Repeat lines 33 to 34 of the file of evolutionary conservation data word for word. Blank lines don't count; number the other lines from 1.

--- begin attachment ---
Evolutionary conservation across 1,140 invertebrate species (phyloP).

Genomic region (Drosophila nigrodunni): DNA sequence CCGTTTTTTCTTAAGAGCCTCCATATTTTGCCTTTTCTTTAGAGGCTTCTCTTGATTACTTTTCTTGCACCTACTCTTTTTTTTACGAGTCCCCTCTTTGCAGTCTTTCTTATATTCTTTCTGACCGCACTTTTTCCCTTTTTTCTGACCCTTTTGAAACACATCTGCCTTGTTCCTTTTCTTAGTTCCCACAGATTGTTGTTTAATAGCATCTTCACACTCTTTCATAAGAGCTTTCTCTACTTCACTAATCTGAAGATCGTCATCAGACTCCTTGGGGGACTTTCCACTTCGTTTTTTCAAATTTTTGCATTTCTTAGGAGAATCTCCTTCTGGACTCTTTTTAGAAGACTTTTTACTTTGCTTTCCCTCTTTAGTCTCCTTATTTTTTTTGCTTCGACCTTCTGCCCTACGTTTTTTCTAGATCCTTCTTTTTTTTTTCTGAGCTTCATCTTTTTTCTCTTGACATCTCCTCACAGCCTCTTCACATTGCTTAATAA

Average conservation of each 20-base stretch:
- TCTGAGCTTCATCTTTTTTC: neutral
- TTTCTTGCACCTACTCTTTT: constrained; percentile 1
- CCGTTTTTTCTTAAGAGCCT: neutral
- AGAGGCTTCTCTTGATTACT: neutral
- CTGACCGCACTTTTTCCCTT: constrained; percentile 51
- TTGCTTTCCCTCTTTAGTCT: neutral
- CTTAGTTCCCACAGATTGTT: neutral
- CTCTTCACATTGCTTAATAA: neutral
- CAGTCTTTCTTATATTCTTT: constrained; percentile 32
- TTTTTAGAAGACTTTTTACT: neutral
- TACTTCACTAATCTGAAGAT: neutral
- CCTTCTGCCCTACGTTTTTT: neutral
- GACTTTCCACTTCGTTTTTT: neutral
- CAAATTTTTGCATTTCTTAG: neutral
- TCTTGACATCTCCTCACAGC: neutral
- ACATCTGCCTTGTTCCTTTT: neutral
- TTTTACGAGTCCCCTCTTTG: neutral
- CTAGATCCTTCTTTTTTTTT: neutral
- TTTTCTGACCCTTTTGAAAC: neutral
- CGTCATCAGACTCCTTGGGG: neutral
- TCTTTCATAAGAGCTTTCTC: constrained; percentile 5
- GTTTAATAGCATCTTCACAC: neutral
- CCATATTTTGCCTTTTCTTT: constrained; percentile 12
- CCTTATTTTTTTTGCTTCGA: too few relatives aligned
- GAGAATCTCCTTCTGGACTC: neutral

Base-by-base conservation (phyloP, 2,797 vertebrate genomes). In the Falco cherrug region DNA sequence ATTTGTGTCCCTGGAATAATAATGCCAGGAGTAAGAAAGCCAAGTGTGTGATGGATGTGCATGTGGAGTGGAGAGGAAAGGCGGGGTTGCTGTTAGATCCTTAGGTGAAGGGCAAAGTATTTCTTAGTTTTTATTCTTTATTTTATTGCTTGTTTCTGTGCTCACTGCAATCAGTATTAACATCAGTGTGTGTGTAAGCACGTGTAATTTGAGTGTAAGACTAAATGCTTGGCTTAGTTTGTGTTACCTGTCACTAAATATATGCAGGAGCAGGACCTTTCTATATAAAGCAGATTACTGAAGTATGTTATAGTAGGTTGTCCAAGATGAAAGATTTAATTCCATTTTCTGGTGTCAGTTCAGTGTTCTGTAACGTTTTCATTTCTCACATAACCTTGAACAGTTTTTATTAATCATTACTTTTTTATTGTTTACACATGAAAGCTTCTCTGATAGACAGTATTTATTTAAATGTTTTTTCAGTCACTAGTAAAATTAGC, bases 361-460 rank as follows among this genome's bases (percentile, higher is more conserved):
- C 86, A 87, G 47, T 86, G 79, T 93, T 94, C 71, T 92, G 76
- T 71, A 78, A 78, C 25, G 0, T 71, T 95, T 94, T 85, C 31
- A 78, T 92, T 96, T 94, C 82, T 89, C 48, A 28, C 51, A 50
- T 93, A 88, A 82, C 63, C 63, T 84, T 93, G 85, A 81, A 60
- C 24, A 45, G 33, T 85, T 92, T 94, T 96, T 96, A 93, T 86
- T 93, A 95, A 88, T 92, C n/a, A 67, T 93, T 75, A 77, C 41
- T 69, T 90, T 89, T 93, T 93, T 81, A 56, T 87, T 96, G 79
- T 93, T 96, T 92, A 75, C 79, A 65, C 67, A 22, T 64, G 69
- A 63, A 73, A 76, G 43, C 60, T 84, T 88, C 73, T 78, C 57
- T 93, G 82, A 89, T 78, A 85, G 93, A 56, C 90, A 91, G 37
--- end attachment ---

- T 93, A 88, A 82, C 63, C 63, T 84, T 93, G 85, A 81, A 60
- C 24, A 45, G 33, T 85, T 92, T 94, T 96, T 96, A 93, T 86